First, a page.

Jak-STAT signaling in liver disease and repair : a way of living

Stutvoet, Simone Tjitske Dorothea. Jak-STAT signaling in liver disease and repair : a way of living. 2005, Doctoral Thesis, University of Basel, Faculty of Science.


Official URL: http://edoc.unibas.ch/diss/DissB_7118

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Signaling through the Jak-STAT pathway is initiated when an extracellular signaling protein binds to its corresponding transmembrane receptor. This leads to activation of the Jaks. The Jaks mediate phosphorylation at the specific receptor tyrosine residues, which then serve as docking sites for the STATs. Once recruited to the receptors, the STATs become phosphorylated by the Jaks. Activated STATs will dimerize, translocate to the nucleus and target gene promoters. STAT proteins display a wide range of functions in many biological aspects. Consequently they are involved in or mediating pathological processes. This thesis describes and discusses our research, performed to understand in more detail the role of Jak-STAT signaling in liver pathophysiology. Hepatitis C virus (HCV) is a major cause of chronic liver disease. It is believed that HCV proteins interfere with interferon alpha induced Jak-STAT signaling in order to escape the interferons induced antiviral state. We therefore analyzed interferon alpha induced Jak-STAT signaling in the presence of HCV viral proteins in in vivo and in vitro models to gain more insight in this interference, as well as to identify the viral protein(s) responsible for this interference. In chapterwe show inhibition of JakSTAT signaling in transgenic mice that express HCV proteins in their liver cells. The inhibition occurred in the nucleus and blocked binding of STATs to the promoters of interferon stimulated genes. This inhibition of interferon induced signaling resulted in an enhanced susceptibility of the HCV transgenic mice to LCMV infection and the development of severe hepatitis. The results described in chapter 3, show that the combined HCV structural proteins and the core protein alone partly inhibit interferon alpha induced Jak-STAT signaling, using a panel of tetracycline-regulated cell lines inducibly expressing individual HCV proteins or in different combinations. In cells expressing HCV nonstructural proteins, interferon alpha induced Jak-STAT signaling was not impaired. The last chapters of this thesis describe the generation of conditional active gainof-function models to study STAT signaling independent of natural ligands. Fusion proteins were constructed between STAT1, STAT3 or STAT5a and the modified ligand binding domain of the estrogen receptor (ER) and subsequently expressed in mouse embryonic fibroblasts. In addition several mutants of the fusion proteins were generated. The fusion protein between wild-type STAT3 and the ER (mSTAT3wt-ER) was shown to bind DNA and mimic STAT3 signaling upon activation by 4hydroxytamoxifen (synthetic steroid ligand) only (chapter 4). mSTAT3wt-ER and mSTAT5aR618K-rER (SH-2 domain mutant) fusion protein constructs were used to generate liver-specific conditional active gain-of-function mouse models. Chapterdescribes the multistep cloning approach to prepare the constructs for injection and the analysis of the transgenic mice designated albSTAT3wt-ER and albSTAT5R618K-rER. The transgenic mice were designed to express the fusion proteins under control of the albumin promoter allowing liver-specific expression. Transgenic founders have been identified, as well as a transgenic F1 offspring. The transgenic mice appeared to be healthy and show a normal phenotype. Further characterization has to be completed. In chapterpossibilities for future use of the in chapterdescribed transgenic mice are discussed. The mice could be used to study STAT3 and STAT5a signaling in processes as liver cell regeneration, cellular transformation, bacterial infection, gluconeogenesis and cell survival.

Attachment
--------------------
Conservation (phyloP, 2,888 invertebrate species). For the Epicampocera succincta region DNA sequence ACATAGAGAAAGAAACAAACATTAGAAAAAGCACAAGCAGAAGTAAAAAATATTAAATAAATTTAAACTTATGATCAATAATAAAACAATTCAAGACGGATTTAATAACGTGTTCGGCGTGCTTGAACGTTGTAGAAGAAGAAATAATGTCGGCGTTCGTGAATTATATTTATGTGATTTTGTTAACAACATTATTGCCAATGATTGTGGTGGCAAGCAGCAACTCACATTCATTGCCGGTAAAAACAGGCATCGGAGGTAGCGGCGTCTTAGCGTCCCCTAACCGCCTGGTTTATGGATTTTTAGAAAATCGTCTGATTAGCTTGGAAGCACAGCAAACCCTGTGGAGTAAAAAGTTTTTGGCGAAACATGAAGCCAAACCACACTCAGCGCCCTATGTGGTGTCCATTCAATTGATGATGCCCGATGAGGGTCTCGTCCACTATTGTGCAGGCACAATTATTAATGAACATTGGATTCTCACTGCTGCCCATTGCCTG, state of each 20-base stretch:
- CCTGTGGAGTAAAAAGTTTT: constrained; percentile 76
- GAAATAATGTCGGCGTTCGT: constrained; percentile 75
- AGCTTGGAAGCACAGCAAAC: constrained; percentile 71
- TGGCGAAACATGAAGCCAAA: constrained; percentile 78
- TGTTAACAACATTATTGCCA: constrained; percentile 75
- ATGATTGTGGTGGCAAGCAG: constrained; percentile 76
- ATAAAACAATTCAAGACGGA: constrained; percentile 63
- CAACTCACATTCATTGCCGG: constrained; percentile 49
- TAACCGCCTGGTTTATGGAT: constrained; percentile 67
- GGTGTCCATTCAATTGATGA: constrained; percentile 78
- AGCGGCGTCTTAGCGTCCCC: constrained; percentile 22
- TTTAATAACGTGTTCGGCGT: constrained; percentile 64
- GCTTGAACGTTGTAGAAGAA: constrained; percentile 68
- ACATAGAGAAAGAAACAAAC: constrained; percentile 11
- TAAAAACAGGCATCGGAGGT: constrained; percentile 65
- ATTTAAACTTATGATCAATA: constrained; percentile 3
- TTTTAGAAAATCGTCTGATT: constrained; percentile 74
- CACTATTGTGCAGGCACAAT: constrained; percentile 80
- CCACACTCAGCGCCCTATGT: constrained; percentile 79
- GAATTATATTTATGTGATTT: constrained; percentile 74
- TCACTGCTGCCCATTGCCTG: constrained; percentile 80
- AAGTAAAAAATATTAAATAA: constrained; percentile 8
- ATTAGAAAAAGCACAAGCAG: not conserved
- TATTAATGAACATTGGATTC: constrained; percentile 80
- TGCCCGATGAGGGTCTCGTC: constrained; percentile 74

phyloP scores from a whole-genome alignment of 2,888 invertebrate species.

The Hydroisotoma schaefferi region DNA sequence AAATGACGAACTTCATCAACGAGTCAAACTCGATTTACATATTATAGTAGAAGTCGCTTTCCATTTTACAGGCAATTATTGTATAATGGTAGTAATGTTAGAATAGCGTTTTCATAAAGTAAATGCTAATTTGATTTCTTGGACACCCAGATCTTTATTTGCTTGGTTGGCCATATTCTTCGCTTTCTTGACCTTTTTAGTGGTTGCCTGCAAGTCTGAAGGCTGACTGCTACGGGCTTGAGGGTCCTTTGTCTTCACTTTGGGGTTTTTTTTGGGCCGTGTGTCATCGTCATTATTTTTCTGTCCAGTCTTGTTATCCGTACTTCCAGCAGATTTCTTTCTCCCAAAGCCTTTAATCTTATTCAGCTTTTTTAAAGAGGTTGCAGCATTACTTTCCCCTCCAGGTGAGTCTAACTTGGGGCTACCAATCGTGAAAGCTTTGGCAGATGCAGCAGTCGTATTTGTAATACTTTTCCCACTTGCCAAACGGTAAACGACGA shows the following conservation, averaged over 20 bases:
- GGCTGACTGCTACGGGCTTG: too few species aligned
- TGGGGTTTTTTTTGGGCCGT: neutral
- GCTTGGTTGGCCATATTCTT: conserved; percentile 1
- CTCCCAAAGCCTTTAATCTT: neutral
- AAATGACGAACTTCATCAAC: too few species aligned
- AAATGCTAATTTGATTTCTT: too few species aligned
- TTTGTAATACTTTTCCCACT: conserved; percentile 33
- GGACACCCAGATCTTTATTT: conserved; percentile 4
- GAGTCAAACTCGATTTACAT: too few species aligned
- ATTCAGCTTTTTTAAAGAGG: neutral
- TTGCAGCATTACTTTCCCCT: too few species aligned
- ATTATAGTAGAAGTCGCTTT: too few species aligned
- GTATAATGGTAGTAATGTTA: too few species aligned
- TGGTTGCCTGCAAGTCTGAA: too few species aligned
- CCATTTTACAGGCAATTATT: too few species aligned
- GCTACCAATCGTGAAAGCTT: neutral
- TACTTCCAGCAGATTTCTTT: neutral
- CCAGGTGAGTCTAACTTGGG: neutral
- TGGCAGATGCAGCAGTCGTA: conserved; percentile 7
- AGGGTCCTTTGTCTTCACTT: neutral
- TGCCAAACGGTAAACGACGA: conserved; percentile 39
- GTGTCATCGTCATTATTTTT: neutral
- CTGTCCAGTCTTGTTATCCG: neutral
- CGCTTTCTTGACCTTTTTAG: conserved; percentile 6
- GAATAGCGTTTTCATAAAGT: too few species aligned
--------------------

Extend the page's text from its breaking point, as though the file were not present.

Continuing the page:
Advisors:Hauri, Hans-Peter
Committee Members:Heim, Markus Hermann and Meyer, Urs Albert
Faculties and Departments:05 Faculty of Science > Departement Biozentrum > Former Organization Units Biozentrum > Pharmacology/Neurobiology (Hauri)
UniBasel Contributors:Hauri, Hans-Peter
Item Type:Thesis
Thesis Subtype:Doctoral Thesis
Thesis no:7118
Thesis status:Complete
Number of Pages:138
Identification Number:
edoc DOI:
Last Modified:05 Apr 2018 17:31
Deposited On:13 Feb 2009 15:05

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